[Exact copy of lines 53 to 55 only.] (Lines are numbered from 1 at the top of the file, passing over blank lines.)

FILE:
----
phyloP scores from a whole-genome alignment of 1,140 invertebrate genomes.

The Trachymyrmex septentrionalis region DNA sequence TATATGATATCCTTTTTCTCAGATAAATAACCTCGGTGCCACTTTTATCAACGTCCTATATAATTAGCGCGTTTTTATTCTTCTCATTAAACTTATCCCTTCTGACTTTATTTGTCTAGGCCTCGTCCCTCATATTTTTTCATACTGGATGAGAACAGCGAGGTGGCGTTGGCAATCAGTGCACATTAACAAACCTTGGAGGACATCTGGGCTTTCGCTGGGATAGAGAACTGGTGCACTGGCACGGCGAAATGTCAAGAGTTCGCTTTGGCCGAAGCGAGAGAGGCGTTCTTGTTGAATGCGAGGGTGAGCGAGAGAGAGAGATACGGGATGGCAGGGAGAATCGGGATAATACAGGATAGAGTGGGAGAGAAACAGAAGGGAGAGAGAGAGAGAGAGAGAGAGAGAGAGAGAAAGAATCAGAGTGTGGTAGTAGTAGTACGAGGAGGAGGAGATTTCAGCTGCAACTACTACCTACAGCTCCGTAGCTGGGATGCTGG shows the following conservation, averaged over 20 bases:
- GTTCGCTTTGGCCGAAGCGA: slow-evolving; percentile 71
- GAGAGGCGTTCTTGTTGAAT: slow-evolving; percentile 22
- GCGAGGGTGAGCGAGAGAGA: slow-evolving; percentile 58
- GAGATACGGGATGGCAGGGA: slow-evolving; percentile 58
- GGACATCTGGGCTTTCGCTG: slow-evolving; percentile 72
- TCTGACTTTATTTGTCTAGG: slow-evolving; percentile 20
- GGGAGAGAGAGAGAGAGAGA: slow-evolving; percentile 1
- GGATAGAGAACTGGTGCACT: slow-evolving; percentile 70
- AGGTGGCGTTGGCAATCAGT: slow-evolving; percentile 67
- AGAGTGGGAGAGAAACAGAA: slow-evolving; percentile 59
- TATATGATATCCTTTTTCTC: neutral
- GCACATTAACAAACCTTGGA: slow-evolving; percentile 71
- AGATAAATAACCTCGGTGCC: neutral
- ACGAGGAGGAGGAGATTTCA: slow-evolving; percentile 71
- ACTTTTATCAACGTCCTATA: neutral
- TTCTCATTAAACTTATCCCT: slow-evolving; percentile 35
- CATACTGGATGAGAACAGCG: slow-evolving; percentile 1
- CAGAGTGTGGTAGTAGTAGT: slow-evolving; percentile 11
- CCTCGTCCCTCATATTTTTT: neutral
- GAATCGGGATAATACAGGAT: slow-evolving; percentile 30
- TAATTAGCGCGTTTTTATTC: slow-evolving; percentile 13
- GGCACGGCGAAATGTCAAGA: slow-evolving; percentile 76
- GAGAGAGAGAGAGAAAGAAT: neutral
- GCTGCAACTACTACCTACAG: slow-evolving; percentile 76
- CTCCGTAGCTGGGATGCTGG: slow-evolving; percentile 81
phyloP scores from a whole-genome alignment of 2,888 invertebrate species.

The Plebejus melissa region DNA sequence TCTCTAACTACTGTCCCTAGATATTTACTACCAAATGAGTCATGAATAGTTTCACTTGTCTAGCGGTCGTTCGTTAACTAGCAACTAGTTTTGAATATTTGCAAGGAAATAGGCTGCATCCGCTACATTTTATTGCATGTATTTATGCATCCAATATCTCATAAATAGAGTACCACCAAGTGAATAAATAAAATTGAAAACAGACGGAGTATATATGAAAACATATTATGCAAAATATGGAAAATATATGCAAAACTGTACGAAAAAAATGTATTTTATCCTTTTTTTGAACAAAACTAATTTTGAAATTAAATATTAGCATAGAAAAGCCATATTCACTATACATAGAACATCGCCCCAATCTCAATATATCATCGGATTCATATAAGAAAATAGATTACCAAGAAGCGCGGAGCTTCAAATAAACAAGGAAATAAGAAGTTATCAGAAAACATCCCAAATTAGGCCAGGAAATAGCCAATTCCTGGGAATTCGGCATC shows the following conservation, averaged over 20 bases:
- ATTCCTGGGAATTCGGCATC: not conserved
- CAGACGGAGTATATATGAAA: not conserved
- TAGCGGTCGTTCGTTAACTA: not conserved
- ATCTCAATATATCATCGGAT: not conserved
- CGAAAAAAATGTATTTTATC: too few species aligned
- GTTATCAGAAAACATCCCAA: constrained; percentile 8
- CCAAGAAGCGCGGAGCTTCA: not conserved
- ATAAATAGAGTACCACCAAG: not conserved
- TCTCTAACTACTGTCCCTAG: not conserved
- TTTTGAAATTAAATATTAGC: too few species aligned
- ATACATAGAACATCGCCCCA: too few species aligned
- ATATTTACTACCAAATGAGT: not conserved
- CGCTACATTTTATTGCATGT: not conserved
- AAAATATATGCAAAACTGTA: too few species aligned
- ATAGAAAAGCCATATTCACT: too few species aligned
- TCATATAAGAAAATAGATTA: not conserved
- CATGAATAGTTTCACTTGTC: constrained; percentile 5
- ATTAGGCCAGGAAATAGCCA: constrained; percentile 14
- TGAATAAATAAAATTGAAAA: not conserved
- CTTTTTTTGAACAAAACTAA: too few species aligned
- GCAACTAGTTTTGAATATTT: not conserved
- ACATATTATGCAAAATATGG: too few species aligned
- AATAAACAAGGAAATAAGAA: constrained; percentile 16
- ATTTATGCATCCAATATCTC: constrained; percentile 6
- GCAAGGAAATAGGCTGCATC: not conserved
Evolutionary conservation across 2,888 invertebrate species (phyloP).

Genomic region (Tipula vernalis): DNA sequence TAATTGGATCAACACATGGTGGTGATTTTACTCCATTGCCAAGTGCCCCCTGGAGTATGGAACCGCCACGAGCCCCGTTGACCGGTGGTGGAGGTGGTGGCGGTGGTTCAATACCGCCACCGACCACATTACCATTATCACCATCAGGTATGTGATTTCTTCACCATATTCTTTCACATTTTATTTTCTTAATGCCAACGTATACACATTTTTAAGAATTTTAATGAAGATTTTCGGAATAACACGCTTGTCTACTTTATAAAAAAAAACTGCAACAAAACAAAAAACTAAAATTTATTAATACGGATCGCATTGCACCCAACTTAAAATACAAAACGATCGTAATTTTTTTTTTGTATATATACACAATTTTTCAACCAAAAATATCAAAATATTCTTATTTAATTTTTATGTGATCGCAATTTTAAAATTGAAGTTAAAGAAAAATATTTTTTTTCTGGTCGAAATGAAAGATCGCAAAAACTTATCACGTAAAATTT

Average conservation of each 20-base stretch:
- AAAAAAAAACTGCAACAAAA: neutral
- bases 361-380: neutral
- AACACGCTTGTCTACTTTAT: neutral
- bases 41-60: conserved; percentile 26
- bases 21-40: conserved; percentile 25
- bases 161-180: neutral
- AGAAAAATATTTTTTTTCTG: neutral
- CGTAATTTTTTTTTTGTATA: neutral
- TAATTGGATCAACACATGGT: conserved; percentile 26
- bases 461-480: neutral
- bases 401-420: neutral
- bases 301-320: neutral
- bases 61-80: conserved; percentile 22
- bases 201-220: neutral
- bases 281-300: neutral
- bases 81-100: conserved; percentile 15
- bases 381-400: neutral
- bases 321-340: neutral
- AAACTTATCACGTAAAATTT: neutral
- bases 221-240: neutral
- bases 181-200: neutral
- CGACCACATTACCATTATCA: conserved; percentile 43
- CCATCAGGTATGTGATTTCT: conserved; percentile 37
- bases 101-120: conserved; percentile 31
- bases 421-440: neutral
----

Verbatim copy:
- ATTTATGCATCCAATATCTC: constrained; percentile 6
- GCAAGGAAATAGGCTGCATC: not conserved
Evolutionary conservation across 2,888 invertebrate species (phyloP).